Below are some key terms related to anti-corruption. All definitions are taken from either the Cambridge Dictionary (https://dictionary.cambridge.org) or the U4 Anti-Corruption Resource Centre (https://www.u4.no/terms). For a more complete and detailed list, please see the U4 Anti-Corruption Resource Centre (https://www.u4.no/terms).
a situation in which someone is responsible for things that happen and can give a satisfactory reason for them
A term used to designate the range of approaches to combat corruption. Many broader good governance and democracy-promotion approaches produce similar outcomes, even if they are not explicitly labelled as “anti-corruption.”
the crime of giving someone, especially someone in a position of authority, money, a gift, etc. so that they will do something illegal or dishonest for you
conflict of interest
a situation in which someone cannot make a fair decision because they will be personally affected by the result
illegal, bad, or dishonest behaviour, especially by people in positions of power
the situation in which someone important gives jobs to friends rather than to independent people who have the necessary skills and experience
In contrast to “petty corruption”, high-level or “grand” corruption is perpetrated at the highest levels of government and usually involves both substantial benefits for the officials involved and significant losses for the state and its citizens. Corruption at this level is also sometimes referred to as political corruption.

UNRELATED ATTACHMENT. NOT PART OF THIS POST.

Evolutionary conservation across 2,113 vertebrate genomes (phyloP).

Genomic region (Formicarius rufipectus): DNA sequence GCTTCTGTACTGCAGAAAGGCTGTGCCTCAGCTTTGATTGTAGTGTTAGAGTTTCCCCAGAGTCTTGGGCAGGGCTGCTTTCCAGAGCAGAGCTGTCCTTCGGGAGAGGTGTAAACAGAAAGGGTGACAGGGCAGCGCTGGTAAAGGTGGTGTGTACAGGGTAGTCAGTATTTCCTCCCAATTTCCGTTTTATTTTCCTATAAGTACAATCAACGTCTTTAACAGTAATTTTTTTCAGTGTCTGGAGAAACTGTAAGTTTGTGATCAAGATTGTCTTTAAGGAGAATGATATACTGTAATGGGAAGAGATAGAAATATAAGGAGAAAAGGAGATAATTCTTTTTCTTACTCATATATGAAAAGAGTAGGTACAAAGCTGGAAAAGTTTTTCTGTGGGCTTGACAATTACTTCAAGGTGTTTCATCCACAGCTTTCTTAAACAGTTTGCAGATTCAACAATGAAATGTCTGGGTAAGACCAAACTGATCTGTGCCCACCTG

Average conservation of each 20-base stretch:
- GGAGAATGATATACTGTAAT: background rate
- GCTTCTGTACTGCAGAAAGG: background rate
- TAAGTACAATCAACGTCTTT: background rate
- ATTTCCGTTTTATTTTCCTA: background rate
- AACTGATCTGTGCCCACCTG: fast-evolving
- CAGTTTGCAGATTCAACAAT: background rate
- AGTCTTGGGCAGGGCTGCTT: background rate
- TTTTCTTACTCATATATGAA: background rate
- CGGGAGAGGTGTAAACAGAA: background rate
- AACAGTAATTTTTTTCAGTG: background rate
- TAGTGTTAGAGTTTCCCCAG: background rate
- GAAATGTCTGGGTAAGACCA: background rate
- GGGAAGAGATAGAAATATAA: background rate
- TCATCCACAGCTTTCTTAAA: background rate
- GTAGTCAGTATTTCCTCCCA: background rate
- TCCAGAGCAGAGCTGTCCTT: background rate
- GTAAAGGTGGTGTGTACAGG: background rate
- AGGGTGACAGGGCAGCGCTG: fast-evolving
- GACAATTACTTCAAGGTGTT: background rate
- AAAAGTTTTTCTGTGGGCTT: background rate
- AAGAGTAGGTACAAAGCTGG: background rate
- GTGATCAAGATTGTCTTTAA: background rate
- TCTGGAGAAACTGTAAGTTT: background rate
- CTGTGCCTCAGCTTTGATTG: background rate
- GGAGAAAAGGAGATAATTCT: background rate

the quality of being honest and having strong moral principles that you refuse to change
the crime of moving money that has been obtained illegally through banks and other businesses to make it seem as if the money has been obtained legally
the act of using your power or influence to get good jobs or unfair advantages for members of your own family
Alternatively called “administrative” or “bureaucratic” corruption, the term refers to the everyday corruption that takes place when bureaucrats meet the public. While the sums of money involved tend to be small, they are far from “petty” for the people concerned. Examples include paying bribes to get an ID; enrol in school; or have a phone line installed.
the process by which an organization buys the products or services it needs from other organizations
Rent-seeking is to lobby the government for protection, subsidies, and preferential policies for a business. The aim is to avoid competition in the free market and to achieve monopoly-like situations and super-profits (rents). The lobbying involved often include buying of public officials and politicians – ie corrupt practices.
(Also know as endemic corruption). A situation when corruption is an integral part of a state’s economic, social and political system, and where most people have no alternatives to dealing with corrupt officials.
the quality of being done in an open way without secrets
a person who works for a company, organization or government department who tells someone in authority about something illegal that is happening within the company, organization or government department